A lot of people don’t keep tabs on what they eat. They might know that eating too much is bad for them, but they’re not sure how much to eat or how to track their food intake.
With so much going on in our lives, it’s easy to eat without really paying attention to how it affects our bodies.
But if you want to reach specific fitness goals, it’s important to track your food intake. Even if you just want to stay healthy, keeping an eye on your food intake still matters.
Now, there are different ways to track your food intake. You’ve probably heard of portion control or counting calories. The question is, what’s the best way to track your food intake?
In the video we’re about to show you, Registered Dietitian and Certified Strength and Conditioning Specialist Brian St. Pierre from Precision Nutrition provides a clear explanation of the best way to track your food intake.
According to Brian, the best way to track your food intake depends on your goals, needs, and life situations. This informative video lasts around 10 minutes, so it won’t take up too much of your time.
Table of Contents
- 7 Ways to Track Your Food Intake
- Which Method Is Right For You?
7 Ways to Track Your Food Intake
In the first 6 minutes of this video, Brian explains the different ways of tracking food intake, how they all fit on the spectrum from least precise to most precise, and how each one has a cost-benefit ratio.
The least precise method on the spectrum is mindless eating. Well, it’s not really a method to track your food intake because there’s no tracking involved.
Mindless eating means eating whatever you want without keeping track or being aware of your food intake. It hardly requires any effort, but it has the lowest level of precision and no health benefit.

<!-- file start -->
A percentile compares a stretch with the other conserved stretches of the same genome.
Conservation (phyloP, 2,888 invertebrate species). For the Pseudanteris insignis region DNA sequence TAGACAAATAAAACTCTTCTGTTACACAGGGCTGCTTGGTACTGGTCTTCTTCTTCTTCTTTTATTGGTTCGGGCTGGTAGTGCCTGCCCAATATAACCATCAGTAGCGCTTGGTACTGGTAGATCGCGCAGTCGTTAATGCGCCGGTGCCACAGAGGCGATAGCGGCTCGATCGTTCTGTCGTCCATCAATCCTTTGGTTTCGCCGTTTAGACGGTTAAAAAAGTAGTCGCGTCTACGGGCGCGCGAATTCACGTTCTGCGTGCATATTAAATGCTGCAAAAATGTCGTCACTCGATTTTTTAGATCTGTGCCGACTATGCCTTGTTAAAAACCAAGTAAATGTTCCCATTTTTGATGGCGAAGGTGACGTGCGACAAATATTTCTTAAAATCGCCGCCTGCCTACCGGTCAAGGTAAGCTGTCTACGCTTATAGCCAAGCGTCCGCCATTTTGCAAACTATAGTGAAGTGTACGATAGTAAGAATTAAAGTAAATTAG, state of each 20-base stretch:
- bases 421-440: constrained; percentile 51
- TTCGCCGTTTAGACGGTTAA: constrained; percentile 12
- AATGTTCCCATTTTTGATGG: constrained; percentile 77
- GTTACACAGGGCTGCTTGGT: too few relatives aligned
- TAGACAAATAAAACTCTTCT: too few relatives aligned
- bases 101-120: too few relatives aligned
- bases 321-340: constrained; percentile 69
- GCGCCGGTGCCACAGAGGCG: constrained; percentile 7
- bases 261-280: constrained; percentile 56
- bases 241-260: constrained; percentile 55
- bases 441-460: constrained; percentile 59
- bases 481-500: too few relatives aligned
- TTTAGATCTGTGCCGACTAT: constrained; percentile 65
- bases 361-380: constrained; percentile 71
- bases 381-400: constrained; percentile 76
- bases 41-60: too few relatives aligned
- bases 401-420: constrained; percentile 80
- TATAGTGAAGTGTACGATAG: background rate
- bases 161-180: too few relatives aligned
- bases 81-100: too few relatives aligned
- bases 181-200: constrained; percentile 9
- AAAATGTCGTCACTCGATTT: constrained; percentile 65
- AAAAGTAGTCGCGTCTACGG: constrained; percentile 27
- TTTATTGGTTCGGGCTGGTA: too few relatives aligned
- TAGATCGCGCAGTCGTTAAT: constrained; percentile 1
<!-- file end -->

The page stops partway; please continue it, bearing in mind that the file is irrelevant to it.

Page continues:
Mindful or Intuitive Eating
After discussing mindless eating, Brian moves on to mindful or intuitive eating. This approach relies on your fullness and hunger cues to determine when and how much you should eat.
Mindful eating requires only a little effort, and it can be beneficial for individuals who already possess the skill. However, it may not provide the level of precision needed for specific body composition goals.
Portion Control with a Plate
The third method on the spectrum is portion control with a plate. This method involves using your plate to portion your food and track your intake.
For instance, you allocate half of your plate for vegetables, a quarter for protein, one-eighth for starches and fruits, and the remaining one-eighth for healthy fats.
This method is quite simple and easy to follow. It also offers sufficient precision for most people to achieve their goals. Plus, it can be adjusted to accommodate your eating styles and preferences.
Hand-Size Portion Control
Coming in at number four on the spectrum is hand-size portion control. This method involves using your hand or parts of your hand to gauge your portion sizes.
So, you use your palm to measure protein, your fist for non-starchy vegetables, your cupped hand for starches and fruits, and your thumb for healthy fats.
This method offers several advantages:
- It’s easy to use.